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how do i find the number of items in a circular queue?

|front - rear| doesnt always work.

is there one equation to know how many element is in a circular queue?

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Your question is not very clear. What's wrong with traversing the queue until you get back to the start, counting the elements as you go? – The Archetypal Paul Dec 16 '10 at 9:24
which language? which library? – Simone Dec 16 '10 at 9:26

actually the size would be,

size = front > rear ? (MAX - front + rear + 1) : (rear - front + 1);

or one can go for a generic formula:

size = abs(abs(MAX - front) - abs(MAX -rear));//this works in every situation
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The generic formula is incorrect. Does not work for both when head>tail nor tail>=head. That aside, by definition of circular queue (MAX >= front, rear), putting absolute value for MAX-front and MAX-rear is unnecessary. – Jee Seok Yoon Apr 24 at 19:52
 Pointer1 = head; // (your node)
 count = 0;

 if( Pointer1 != NULL )
   count = 1;
   Pointer2 = Pointer1->Next;
   while ( Pointer2 != NULL && Pointer2 != Pointer1 )
     Pointer2 = Pointer2->Next;

 return count;
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Sorry the formatting is off - I'm new to this. The 'count = 0;' should be on a separate line, as should the nested if statement lines... – Robert Reinhard Dec 17 '10 at 0:00

The standard answer is to take two iterators at the beginning, increment the first one once, and the second one twice. Check to see if they point to the same object. Then repeat until the one that is incrementing twice either hits the first one or reaches the end. inside this loop use the counter to get the length of the CQuueeue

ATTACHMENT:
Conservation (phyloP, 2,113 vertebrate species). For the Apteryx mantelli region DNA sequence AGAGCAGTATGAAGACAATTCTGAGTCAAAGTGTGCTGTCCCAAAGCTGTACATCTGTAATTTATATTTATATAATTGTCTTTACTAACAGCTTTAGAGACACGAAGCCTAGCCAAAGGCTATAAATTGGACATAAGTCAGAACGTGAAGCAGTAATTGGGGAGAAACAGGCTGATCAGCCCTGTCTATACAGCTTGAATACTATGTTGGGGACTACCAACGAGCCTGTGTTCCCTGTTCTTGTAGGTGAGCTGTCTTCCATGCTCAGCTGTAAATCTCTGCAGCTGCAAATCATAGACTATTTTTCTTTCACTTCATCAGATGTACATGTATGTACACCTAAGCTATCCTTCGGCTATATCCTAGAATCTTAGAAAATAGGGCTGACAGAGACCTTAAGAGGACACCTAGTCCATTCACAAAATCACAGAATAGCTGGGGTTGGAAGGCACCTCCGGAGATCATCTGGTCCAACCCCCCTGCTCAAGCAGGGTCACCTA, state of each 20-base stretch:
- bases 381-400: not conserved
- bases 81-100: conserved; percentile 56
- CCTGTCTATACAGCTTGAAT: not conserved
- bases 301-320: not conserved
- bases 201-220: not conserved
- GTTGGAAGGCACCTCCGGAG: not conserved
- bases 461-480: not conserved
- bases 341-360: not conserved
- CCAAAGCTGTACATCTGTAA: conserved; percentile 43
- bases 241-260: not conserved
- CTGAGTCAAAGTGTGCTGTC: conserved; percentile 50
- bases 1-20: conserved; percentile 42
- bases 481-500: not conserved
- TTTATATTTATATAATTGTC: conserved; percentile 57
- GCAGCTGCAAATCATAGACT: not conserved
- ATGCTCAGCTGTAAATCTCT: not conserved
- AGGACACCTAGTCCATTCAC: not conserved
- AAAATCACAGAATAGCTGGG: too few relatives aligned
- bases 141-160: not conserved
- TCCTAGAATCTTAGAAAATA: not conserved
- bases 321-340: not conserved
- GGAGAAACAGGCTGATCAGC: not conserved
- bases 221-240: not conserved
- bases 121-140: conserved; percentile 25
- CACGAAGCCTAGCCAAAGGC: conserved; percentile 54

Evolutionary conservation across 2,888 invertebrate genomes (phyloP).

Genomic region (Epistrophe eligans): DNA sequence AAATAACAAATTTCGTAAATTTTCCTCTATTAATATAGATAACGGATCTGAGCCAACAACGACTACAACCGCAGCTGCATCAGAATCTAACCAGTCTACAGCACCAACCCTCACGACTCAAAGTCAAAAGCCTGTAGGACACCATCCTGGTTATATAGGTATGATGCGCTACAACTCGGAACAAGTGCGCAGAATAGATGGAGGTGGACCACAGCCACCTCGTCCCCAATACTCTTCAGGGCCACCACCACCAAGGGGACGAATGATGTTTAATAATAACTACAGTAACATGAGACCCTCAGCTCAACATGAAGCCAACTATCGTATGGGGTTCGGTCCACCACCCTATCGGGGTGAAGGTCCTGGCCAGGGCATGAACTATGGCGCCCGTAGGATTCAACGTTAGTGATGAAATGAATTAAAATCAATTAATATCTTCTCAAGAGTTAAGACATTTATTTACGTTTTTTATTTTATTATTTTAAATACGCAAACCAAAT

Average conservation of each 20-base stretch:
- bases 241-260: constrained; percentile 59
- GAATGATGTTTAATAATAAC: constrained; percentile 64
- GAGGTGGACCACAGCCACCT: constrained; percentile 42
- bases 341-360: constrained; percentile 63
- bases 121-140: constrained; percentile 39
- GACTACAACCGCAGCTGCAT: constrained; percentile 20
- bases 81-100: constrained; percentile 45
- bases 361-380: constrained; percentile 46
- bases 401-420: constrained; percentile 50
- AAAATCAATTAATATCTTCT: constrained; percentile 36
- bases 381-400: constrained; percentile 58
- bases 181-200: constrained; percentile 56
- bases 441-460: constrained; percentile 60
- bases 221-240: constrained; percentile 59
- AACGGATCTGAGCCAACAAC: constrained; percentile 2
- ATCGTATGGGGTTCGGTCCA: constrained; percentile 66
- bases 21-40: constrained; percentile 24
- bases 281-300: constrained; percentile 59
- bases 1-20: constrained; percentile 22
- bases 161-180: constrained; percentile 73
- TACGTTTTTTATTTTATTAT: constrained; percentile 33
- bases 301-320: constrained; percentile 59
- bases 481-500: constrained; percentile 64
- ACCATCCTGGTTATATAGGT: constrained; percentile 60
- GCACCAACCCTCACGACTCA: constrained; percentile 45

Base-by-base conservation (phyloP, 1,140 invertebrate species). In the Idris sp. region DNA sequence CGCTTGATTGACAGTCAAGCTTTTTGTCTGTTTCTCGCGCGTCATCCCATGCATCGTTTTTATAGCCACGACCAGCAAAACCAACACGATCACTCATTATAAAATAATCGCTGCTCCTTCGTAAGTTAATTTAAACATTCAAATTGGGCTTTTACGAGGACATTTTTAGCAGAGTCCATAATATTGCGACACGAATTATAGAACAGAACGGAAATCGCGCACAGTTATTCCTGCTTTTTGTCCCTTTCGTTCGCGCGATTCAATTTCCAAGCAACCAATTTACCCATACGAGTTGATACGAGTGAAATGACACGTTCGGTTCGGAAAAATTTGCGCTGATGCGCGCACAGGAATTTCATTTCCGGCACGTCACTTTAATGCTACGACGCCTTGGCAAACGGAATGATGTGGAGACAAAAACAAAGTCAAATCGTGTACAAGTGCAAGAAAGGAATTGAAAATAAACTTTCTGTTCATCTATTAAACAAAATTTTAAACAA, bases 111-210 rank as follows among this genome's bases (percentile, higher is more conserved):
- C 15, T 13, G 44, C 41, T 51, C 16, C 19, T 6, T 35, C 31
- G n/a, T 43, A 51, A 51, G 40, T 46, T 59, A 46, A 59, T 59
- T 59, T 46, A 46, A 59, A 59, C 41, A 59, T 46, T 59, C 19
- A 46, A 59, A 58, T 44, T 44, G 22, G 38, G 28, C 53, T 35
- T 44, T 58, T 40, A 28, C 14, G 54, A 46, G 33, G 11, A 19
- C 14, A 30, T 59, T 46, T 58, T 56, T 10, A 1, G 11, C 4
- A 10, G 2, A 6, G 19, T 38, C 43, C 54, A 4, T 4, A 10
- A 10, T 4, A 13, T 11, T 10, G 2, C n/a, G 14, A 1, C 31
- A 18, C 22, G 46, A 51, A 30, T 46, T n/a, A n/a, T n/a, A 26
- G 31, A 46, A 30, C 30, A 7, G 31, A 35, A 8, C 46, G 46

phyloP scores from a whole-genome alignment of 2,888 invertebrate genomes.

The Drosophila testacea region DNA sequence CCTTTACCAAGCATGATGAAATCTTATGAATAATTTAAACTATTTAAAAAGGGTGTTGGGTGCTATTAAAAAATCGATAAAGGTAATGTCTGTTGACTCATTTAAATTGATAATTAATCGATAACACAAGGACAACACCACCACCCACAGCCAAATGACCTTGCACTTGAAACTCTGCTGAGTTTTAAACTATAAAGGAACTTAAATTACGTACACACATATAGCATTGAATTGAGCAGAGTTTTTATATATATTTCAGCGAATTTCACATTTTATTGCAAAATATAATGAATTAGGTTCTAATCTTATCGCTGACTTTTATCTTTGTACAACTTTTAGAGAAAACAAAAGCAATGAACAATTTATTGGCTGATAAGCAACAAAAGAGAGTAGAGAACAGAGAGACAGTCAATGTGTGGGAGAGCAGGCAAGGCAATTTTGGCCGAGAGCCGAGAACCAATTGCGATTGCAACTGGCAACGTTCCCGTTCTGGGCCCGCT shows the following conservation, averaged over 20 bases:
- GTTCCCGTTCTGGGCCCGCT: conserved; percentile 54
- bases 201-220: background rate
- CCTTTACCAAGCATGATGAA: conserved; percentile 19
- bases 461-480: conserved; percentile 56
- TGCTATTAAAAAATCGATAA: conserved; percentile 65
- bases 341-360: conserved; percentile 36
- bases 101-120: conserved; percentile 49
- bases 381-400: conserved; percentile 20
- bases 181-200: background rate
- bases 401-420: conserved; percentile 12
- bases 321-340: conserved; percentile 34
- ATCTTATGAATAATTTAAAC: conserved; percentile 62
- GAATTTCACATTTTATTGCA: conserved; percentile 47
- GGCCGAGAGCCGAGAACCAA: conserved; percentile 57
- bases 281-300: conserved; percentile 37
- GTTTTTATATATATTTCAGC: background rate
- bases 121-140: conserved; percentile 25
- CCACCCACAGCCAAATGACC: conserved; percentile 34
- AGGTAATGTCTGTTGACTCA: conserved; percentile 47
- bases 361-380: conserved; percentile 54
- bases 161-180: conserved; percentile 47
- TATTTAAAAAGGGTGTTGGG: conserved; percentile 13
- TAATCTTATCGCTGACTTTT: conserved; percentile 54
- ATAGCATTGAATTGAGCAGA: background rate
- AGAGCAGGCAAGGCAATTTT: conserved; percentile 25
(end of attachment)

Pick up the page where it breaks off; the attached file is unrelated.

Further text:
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Or otherwise known as Floyd's cycle detection routine. – leppie Jan 27 '11 at 8:58

None of the formulas take into account the empty (zero) case. This will give you the number of free bytes available in the queue:

FreeSpace = (printRdQue == printWrQue) ? PRINT_QUEUE_SIZE :
           (PRINT_QUEUE_SIZE - printWrQue + printRdQue) % PRINT_QUEUE_SIZE;
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can your queue contain the same element in more than one location? if it can then I don't think you can do this as there is no way to know the difference between:




if it can't contain the same element more than once, just look through the queue until you find an element you have already seen

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Assuming you implement it using an array with size N so there are pointers pointing to the front and rear. Use the following formula:

size = front > rear ? (front - rear) : (front+N -  rear);
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Assuming you are using array of size N for queue implementation, then size of queue would be

size= (N-front+rear) mod N

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No of items in Circular queue is,

size = (N-f+r) mod N


  • N is the size of array used in circular fashion
  • f index of the front element
  • r index immediately past the rear element

This formula work for both liner and circular queues.

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Can you explain how this was derived ? – May13ank Jun 22 '15 at 18:38
this will also return 0 when the queue is full and should return N – andreadoli Feb 24 at 1:38

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